On the basis of posttreatment results from the patients, the researchers found that the hazard ratios (HRs) for biochemical failure in the biopsy group and the surgery group were 4.53 and 3.51, respectively, in patients whose PGA was above the median of 7.9 compared with those below the median. "For every 1% increase in PGA, there was a 5% increase in failure, and high PGA also correlated with development of metastasis in this cohort (P < .004)," said Dr. Bristow.

He added that just looking at patients' Gleason scores, there was a slight trend toward increasing PGA with increasing Gleason score, but patients with low Gleason scores had high genetic instability, and patients with high Gleason scores had low genetic instability. "So maybe this is why some of our Gleason-score-6 patients do poorly and some with high Gleason scores do well," he said.

"We then used cluster analysis within these patients who are otherwise homogeneous with respect to their clinical prognostics and found genetic heterogeneity," he explained. "We were actually able to put them into 4 different genetic clusters," he said. "We would argue that if validated, these are interesting subgroups to utilize for prognosis because actually, what we found is that patients who have very quiet genomes in fact do very well, and patients with many alterations in their genome actually fail rapidly. There's a difference of between 50% to 90% in terms of biochemical free relapse rates."

Refining the signature further to maximize the differentiation between responders and nonresponders, the researchers were able to show a difference of 58% to 90% in risk for biochemical free relapse rates (HR, 6.07; P = .0015).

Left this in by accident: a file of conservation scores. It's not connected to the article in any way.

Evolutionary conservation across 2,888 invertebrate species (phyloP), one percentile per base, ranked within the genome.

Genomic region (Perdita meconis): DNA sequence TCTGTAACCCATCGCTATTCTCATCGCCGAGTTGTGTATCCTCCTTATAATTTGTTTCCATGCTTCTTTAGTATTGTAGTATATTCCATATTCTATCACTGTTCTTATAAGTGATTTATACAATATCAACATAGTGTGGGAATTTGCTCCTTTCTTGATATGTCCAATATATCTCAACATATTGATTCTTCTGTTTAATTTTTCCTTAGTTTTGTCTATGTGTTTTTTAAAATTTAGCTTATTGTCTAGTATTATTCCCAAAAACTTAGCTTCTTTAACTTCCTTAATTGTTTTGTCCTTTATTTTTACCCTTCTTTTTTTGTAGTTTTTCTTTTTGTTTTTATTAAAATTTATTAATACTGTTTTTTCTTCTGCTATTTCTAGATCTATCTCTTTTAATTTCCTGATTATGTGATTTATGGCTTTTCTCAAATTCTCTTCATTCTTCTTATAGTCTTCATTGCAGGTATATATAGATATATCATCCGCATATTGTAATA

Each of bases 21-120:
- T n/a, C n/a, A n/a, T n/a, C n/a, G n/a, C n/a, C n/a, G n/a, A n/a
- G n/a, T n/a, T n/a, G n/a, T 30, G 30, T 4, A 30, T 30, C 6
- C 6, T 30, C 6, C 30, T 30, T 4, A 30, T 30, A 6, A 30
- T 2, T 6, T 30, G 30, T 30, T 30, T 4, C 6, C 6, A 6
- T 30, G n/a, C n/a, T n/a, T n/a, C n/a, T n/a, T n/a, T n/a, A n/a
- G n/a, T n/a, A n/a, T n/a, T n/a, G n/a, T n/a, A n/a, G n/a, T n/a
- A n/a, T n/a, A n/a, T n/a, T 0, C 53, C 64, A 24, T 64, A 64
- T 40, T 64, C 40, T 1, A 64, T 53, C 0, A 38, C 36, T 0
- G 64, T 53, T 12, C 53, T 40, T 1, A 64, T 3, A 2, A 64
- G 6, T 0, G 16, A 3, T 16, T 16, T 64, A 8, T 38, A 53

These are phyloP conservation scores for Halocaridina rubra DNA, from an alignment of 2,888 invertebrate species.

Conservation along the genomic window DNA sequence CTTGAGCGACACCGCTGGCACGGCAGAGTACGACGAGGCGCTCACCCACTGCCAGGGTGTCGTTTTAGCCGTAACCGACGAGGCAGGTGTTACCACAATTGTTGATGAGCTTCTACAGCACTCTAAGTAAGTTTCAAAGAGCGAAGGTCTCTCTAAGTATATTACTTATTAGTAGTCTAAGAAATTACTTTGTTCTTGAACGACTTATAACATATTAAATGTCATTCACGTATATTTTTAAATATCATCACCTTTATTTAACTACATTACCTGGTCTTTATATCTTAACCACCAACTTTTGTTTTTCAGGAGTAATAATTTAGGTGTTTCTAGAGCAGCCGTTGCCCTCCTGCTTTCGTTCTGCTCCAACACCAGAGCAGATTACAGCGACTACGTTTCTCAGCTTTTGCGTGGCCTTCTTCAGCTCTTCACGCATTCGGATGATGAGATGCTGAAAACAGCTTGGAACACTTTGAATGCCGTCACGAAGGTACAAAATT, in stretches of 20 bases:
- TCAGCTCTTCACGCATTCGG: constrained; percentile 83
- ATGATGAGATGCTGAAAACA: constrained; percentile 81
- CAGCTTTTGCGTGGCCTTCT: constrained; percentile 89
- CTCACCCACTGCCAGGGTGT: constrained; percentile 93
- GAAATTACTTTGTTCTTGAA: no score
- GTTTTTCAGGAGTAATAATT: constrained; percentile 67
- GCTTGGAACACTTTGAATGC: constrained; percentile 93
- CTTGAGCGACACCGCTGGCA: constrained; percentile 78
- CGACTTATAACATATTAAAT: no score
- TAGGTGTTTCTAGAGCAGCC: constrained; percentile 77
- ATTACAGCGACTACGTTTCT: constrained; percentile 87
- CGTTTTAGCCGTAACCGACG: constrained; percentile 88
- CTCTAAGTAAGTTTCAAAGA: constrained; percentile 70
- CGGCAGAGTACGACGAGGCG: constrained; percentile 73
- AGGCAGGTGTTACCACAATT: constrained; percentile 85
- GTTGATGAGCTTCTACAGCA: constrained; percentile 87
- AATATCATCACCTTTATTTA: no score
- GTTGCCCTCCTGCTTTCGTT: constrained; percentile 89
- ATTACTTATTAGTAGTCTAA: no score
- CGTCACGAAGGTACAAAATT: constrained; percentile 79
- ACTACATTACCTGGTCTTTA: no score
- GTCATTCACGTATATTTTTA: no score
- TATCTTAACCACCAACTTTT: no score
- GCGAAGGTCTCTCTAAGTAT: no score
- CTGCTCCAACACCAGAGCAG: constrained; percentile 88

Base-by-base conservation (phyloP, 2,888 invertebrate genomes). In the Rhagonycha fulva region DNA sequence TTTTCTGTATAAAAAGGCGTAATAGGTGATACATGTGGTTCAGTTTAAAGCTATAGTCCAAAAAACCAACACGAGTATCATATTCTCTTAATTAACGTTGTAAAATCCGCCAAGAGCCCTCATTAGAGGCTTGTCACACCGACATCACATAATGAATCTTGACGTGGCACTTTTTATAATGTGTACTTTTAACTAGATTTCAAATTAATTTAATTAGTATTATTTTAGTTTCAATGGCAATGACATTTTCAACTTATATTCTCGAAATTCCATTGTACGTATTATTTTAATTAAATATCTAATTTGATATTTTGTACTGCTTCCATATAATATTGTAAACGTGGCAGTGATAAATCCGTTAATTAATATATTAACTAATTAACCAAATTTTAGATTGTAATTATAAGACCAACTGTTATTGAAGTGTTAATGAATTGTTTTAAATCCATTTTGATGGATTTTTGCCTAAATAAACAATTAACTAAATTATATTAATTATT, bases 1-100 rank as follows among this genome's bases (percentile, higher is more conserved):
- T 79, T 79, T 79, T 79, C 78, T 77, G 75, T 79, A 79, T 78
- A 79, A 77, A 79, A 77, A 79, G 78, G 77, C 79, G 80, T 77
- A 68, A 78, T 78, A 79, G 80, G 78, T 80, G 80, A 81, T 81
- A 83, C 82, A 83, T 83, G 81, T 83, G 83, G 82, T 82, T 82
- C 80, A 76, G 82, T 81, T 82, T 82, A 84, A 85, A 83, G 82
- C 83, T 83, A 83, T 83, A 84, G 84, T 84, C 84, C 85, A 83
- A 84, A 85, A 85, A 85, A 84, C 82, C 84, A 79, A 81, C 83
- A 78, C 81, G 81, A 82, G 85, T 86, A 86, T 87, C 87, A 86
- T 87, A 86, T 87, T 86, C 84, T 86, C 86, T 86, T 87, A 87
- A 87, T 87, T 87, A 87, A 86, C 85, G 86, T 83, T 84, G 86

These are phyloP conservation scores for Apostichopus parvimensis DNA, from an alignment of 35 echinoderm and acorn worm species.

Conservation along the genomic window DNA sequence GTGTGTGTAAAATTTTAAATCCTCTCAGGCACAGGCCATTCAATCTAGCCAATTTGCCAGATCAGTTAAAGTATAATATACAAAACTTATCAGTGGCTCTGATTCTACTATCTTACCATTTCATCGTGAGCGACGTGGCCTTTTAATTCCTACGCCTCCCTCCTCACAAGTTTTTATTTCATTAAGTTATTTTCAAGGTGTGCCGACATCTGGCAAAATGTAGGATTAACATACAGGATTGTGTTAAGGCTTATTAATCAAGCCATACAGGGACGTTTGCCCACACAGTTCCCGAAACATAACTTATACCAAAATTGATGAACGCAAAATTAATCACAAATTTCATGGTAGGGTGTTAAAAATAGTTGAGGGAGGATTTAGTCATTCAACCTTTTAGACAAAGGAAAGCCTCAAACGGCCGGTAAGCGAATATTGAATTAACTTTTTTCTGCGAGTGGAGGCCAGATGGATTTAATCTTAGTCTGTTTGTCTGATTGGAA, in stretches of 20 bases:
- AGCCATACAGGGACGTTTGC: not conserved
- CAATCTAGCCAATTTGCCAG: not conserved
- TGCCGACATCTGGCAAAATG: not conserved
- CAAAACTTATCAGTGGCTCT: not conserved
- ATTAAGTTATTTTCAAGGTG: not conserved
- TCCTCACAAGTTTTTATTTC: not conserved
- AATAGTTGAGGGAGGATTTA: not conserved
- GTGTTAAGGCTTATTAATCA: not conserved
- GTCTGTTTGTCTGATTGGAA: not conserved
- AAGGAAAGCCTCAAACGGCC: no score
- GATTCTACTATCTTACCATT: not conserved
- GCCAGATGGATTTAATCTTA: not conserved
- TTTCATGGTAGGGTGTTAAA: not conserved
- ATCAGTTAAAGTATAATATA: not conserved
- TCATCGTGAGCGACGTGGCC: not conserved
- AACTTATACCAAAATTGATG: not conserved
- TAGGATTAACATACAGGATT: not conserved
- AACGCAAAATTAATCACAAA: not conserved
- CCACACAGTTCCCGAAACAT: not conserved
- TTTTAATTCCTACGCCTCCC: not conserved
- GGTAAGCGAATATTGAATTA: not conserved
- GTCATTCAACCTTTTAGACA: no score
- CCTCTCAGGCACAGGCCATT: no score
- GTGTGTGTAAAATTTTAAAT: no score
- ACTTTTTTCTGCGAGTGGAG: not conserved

"What's important is that this signature might pick out those patients who might fail with a Gleason score of 6 or less ― patients that might have otherwise gone into active surveillance ― and in patients whose clinical factors suggest they have high-risk prostate cancer and who would normally have hormone therapy as well as radiotherapy ― if the genetics say it isn't high risk, you can stop giving hormones to those patients," he said.

In a secondary study, the group analyzed hypoxia levels in the biopsy and postsurgical samples and found that high levels of hypoxia were associated with poorer outcomes.

Combining the data, they found that patients with both an adverse genetic signature plus high levels of tumor hypoxia had an HR of 4.5 for biochemical failure.

"This is the first report of biopsy-driven, DNA-based indices which is independent of treatment and, most importantly, the first report for radiotherapy patients," concluded Dr. Bristow. "Genetic instability is highly prognostic for treatment failure and can be combined with hypoxia indices to triage patients in adverse prognostic subgroups."

In a written statement, professor Vincenzo Valentini, president of ESTRO and a radiation oncologist at the Policlinico Universitario A. Gemelli, Rome, Italy, said: "This is exciting research because an accurate and quick test that can predict which men are most likely to need extra treatment to reduce the risk of a recurrence of their cancer is urgently needed. If the utility of this genetic signature is confirmed in further research over the next few years, it could become an important tool for helping us to better target-appropriate treatment according to the genetic makeup of each man's tumor."

Dr. Bristow, Dr. Deasy, and Dr. Valentini did not disclose any relevant financial relationships.

European Society for Radiotherapy and Oncology (ESTRO) 33. Abstract OC-0139. Presented April 5, 2014.